One of the many futile missteps the film makes is the absurd Oakland scene that is highlighted by the Guns N' Roses song, "Welcome to the Jungle." Followed by the usual drunken homeless people, blue collar workers and hostile black folks that are evidently native to Oakland, the sequence begins with cops marking off a crime scene and then a random dead horse appears on a sidewalk. Konchalovsky's harebrained direction knows no bounds. But the best part is his propensity for letting the camera fade in and out of two-shots for no good reason and his foolish choice of including obtrusive and incompatible music into the movie's soundtrack.
In the right hands, Homer and Eddie may have been better. Thanks to Konchalovsky's (best known for another odd couple pairing, Tango and Cash) constant blunder in trying to mix melodrama and comedy, we'll never know.
And am I supposed to believe that a mentally-challenged man is going to accept a car ride with a woman who not only knocks him out upon first meeting him, but then proceeds to rob him after he was robbed a day before? So just because he's slow, automatically he's stupid and has no common sense too? Well, apparently the writer Patrick Cirillo (Tears of the Sun) thinks so. I must have a soft spot for the mentally challenged, because I just don't get how Homer can be constantly berated and abused by Eddie and not slap the shit out of her. I know I would. Homer's just a nicer person than I am.
Cirillo's ill-conceived plot doesn't end there. His decision to insert a random man dressed up as Jesus complete with the bloody crown of thorns and carrying a cross on his back is completely ridiculous and unjustified. I'm also supposed to suspend my disbelief that Homer's classmates would recognize him automatically after 30-plus years of not seeing him. There is so much wasted potential here and the plot transitions with little development or resolution.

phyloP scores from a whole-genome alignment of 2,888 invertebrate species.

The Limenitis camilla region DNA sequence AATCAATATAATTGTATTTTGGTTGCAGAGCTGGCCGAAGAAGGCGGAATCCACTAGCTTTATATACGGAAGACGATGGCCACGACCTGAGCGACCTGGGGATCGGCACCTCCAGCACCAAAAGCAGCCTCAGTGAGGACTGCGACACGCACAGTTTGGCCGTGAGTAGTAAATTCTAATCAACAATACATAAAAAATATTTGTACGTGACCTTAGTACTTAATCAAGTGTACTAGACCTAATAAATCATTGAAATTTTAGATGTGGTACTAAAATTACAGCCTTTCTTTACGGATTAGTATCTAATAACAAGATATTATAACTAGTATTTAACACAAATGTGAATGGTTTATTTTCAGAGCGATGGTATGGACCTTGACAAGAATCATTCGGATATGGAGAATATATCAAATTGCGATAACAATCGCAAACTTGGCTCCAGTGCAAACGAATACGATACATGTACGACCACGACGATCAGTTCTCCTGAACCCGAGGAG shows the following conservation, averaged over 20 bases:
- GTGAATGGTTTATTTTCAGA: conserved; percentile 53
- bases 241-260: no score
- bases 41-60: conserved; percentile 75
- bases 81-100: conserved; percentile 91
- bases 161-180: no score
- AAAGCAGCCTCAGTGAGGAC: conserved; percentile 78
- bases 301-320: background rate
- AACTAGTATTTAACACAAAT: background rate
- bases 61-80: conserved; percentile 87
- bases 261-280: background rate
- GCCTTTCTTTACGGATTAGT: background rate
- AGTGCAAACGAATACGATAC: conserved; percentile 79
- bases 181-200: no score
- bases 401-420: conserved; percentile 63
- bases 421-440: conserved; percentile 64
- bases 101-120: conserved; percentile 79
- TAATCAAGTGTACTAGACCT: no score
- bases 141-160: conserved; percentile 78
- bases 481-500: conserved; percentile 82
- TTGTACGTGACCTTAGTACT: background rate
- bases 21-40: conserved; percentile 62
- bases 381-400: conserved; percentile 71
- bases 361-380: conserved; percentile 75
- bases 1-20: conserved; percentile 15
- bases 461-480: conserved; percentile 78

The video transfer is pretty decent and complete with all the original film scratches. A measly trivia track is the only special feature you're going to get, which is understandable. I don't think I could bear to see a behind-the-scenes where the actors lie about how much fun they had making this awful film. But it's almost ironic that most of the trivia features facts about the cast and crew's award-winning credits. It only proves that respected actors and crew alone can't make a movie. It was Cirillo and Konchalovsky's combined failure that caused this catastrophe.
The only reprieve in Homer and Eddie is that they don't fall in love. Homer is too innocently vacant for that. James Belushi may lack the mannerisms and dramatic chops to make Homer seem legitimately impaired but he's the film's only redeeming quality. Belushi makes Homer into incredibly likable and endearing soul, which contrasts dramatically with Eddie's repulsive attitude.
On a final note, I may have truly hated and been irrevocably bored by Homer and Eddie's hapless journey into "I don't care," but bad film enthusiasts everywhere would be ecstatic to add this their overwhelming collections of filmic atrocities.
Homer and Eddie is a depressing, unrelentingly idiotic crackpot of a movie that...that...Wait. I've honestly run out of rational ways to say I hate this movie.
Guilty of wasting 100 minutes of my life that I will never get back.
Review content copyright © 2009 Tamika Adair; Site layout and review format copyright © 1998 - 2016 HipClick Designs LLC
Scales of Justice
* Full Frame
* Dolby Digital 5.1 Surround (English)
Running Time: 100 Minutes
Release Year: 1989
MPAA Rating: Rated R
* Trivia Track